Assembly GOP members want NY to fight unionization at farms
Press Release, State Assemblyman Steve Hawley
Assemblyman Steve Hawley (R-Batavia) joined Assemblyman Bill Nojay (R-Pittsford) and a coalition of lawmakers speaking out against the governor’s decision to not fight a lawsuit relating to the unionization of farmers.
The governor’s decision to not defend the complaint, filed by the New York Civil Liberties Union in the State Supreme Court, effectively endorses unionization of farmworkers in New York State, a policy that those in the agriculture community say is not wanted or necessary. In fact, due to the individual climate and environmental concerns of each state affecting their growing season, the federal government specifically excluded farmworkers from the National Labor Relations Act in 1935.
“As the former owner of our family-owned farm, former Genesee County Farm Bureau President and having served on the Assembly’s Agriculture Committee since I was elected in 2006, I can attest to the daily struggles of our farm community.” Hawley said. “The governor’s decision to support unionized farm labor, coupled with a $15 an hour minimum wage, will be absolutely devastating to Western New York’s agriculture industry.”
“For decades our communities have been crushed by the state’s economic policies and the unionization of farmers will only push our family farms closer to the brink,” said Nojay. “Throughout his tenure Gov. Cuomo has demonstrated a total lack of respect for Upstate’s economy by repeatedly pushing policies, from GMO labeling to the $15 minimum wage, that have had a disastrous effect on our family farms and agricultural communities. The efforts by these wealthy labor unions will not only kill businesses and family farms but continue the exodus of Upstate families to less economically oppressed regions of the country. Agriculture is the foundation of our state’s entire economy and we must give our farming families and communities the attention and support they deserve.”
“Here in Western New York, farmers work extremely hard to develop positive and long-lasting relationships with their farm hands and seasonal workers. Unionization would only add another level of bureaucracy to a system that is not broken, and further complicate the ability of our state’s small family farms to succeed,” said Assemblywoman and Minority Leader Pro Tempore Jane Corwin (R-Clarence).
Assemblyman Marc Butler (R-Newport) said, “Leave it to New York City politicians to get it all wrong about agriculture and family farmers. Gov. Cuomo and others like him have done much to vilify the family farmer. Not only have he and the Assembly Majority increased the minimum wage and operating costs for these important rural job providers, now the governor is joining special interest groups that are trying to force family farms into unionized shops. I will work diligently to block any efforts from the governor or anyone else who tries to impose a New York City progressive agenda on our upstate family farmers.”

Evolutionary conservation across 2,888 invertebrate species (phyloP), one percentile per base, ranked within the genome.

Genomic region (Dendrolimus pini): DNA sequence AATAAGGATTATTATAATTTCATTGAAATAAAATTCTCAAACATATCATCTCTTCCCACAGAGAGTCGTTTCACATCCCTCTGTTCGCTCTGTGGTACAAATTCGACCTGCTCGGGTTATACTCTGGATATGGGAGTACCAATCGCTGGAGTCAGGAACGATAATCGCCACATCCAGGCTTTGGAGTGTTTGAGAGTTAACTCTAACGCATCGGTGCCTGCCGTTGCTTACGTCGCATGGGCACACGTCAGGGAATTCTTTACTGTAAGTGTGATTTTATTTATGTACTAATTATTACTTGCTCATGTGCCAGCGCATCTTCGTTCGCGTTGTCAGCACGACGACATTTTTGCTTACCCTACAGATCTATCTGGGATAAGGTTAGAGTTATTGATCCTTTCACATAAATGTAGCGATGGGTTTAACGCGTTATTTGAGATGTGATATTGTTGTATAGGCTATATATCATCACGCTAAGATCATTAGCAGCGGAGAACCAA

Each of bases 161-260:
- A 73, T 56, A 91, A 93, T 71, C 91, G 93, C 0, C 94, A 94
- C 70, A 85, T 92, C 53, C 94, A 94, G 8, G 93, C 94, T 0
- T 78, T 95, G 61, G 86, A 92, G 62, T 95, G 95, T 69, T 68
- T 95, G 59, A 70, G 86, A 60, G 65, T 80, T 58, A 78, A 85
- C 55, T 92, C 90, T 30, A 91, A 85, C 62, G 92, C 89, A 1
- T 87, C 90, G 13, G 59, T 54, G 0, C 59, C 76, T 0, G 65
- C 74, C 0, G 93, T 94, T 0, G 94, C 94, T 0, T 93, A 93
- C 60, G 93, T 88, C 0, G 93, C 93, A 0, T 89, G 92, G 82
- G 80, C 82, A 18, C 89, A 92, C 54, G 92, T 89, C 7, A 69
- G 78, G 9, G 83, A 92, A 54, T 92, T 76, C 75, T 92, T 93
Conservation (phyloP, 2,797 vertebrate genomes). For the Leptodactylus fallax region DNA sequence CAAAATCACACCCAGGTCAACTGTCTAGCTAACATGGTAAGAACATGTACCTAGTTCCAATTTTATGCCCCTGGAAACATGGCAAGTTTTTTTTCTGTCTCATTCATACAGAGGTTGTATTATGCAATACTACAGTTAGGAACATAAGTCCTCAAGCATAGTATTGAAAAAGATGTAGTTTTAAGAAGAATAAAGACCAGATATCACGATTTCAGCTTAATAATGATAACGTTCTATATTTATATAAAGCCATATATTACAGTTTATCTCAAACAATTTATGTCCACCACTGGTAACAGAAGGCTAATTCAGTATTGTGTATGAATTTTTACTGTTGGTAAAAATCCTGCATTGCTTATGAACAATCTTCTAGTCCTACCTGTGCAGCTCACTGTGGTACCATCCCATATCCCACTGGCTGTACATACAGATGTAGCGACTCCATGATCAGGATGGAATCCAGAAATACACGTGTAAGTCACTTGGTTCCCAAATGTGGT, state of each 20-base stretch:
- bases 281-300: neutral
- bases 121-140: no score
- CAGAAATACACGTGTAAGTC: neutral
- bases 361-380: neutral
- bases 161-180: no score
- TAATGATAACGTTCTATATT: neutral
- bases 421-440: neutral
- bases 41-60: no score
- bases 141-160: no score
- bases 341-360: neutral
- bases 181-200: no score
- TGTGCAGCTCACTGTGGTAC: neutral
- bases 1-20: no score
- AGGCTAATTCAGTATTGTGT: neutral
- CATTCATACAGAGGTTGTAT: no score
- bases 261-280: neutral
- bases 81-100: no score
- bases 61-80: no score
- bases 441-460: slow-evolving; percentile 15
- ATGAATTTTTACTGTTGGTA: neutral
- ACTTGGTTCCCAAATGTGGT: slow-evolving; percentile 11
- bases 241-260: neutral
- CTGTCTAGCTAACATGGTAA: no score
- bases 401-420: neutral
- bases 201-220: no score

Assemblyman and Chairman of the Assembly Minority Conference Clifford W. Crouch (R-Bainbridge), a former dairy farmer, said, “To say that this would be devastating to our farming industry would be an understatement. Over the years it has become very clear that advocates of unionizing farm workers, who predominantly have downstate interests, neither understand the relationship farmers have with their employees nor the negative repercussions this would have on our small family farmers. I have visited and spoke to many farm employees across the state – from Buffalo to the North Country, to the Southern Tier and Long Island. In those travels and to date, not one employee or farmer I have spoken to has expressed the need or desire for what is offered by unionizing their employees. With already tremendous expenses – including grain, feed, seed, equipment, workers’ compensation, unemployment benefits, property taxes, energy expenses, and transportation – compounded with the recent minimum wage increase, how are family farmers expected to survive? Unionized farm employees may make sense for states like California that have a year-round growing season, but not in New York. Let’s call it what it is: a money grab by organized labor and their political counterparts in state government to gain an extra 35,000-40,000 new members paying union dues. The government should not be telling family farmers how to operate, especially when its policies will lead to closures of those farms. When there are no farms left, what will be the cost of food and where will it come from?”
“Gov. Cuomo’s next chapter in his war on upstate seems to be financially crippling our family-owned farms. Farmers have just recently begun learning how to absorb a $12.50 minimum wage hike upstate and a cut to agriculture local assistance that New York City politicians slammed down their throats, and now they want to force union mandates on them,” said Assemblyman Steve McLaughlin (R-Troy).